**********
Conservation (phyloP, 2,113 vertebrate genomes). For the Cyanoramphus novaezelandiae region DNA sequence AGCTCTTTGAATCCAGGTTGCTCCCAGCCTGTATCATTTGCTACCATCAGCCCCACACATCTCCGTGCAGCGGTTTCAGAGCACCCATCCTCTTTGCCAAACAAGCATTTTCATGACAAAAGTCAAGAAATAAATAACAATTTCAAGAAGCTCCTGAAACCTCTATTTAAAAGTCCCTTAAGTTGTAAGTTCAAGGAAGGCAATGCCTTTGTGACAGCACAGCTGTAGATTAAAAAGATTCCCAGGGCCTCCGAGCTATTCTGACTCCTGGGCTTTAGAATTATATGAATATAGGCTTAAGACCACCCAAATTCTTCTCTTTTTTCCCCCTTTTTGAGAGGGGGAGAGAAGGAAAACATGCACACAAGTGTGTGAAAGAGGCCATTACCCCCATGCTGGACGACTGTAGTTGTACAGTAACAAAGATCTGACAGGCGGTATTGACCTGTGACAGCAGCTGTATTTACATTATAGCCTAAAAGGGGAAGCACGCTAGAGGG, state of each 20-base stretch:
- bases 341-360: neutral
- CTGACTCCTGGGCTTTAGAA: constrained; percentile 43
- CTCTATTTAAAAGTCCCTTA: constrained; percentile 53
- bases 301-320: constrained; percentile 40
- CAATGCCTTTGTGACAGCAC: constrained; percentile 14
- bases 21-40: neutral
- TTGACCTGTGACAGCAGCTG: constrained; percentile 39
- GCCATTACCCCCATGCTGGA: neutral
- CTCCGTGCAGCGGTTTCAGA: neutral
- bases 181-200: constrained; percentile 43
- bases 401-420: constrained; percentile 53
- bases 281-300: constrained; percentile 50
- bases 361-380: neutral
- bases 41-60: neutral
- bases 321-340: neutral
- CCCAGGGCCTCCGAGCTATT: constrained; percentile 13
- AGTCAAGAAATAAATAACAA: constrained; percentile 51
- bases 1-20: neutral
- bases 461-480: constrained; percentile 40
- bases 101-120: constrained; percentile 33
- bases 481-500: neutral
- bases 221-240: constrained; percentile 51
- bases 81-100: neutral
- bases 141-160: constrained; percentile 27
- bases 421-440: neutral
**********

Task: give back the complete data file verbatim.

Conservation (phyloP, 2,113 vertebrate genomes). For the Cyanoramphus novaezelandiae region DNA sequence AGCTCTTTGAATCCAGGTTGCTCCCAGCCTGTATCATTTGCTACCATCAGCCCCACACATCTCCGTGCAGCGGTTTCAGAGCACCCATCCTCTTTGCCAAACAAGCATTTTCATGACAAAAGTCAAGAAATAAATAACAATTTCAAGAAGCTCCTGAAACCTCTATTTAAAAGTCCCTTAAGTTGTAAGTTCAAGGAAGGCAATGCCTTTGTGACAGCACAGCTGTAGATTAAAAAGATTCCCAGGGCCTCCGAGCTATTCTGACTCCTGGGCTTTAGAATTATATGAATATAGGCTTAAGACCACCCAAATTCTTCTCTTTTTTCCCCCTTTTTGAGAGGGGGAGAGAAGGAAAACATGCACACAAGTGTGTGAAAGAGGCCATTACCCCCATGCTGGACGACTGTAGTTGTACAGTAACAAAGATCTGACAGGCGGTATTGACCTGTGACAGCAGCTGTATTTACATTATAGCCTAAAAGGGGAAGCACGCTAGAGGG, state of each 20-base stretch:
- bases 341-360: neutral
- CTGACTCCTGGGCTTTAGAA: constrained; percentile 43
- CTCTATTTAAAAGTCCCTTA: constrained; percentile 53
- bases 301-320: constrained; percentile 40
- CAATGCCTTTGTGACAGCAC: constrained; percentile 14
- bases 21-40: neutral
- TTGACCTGTGACAGCAGCTG: constrained; percentile 39
- GCCATTACCCCCATGCTGGA: neutral
- CTCCGTGCAGCGGTTTCAGA: neutral
- bases 181-200: constrained; percentile 43
- bases 401-420: constrained; percentile 53
- bases 281-300: constrained; percentile 50
- bases 361-380: neutral
- bases 41-60: neutral
- bases 321-340: neutral
- CCCAGGGCCTCCGAGCTATT: constrained; percentile 13
- AGTCAAGAAATAAATAACAA: constrained; percentile 51
- bases 1-20: neutral
- bases 461-480: constrained; percentile 40
- bases 101-120: constrained; percentile 33
- bases 481-500: neutral
- bases 221-240: constrained; percentile 51
- bases 81-100: neutral
- bases 141-160: constrained; percentile 27
- bases 421-440: neutral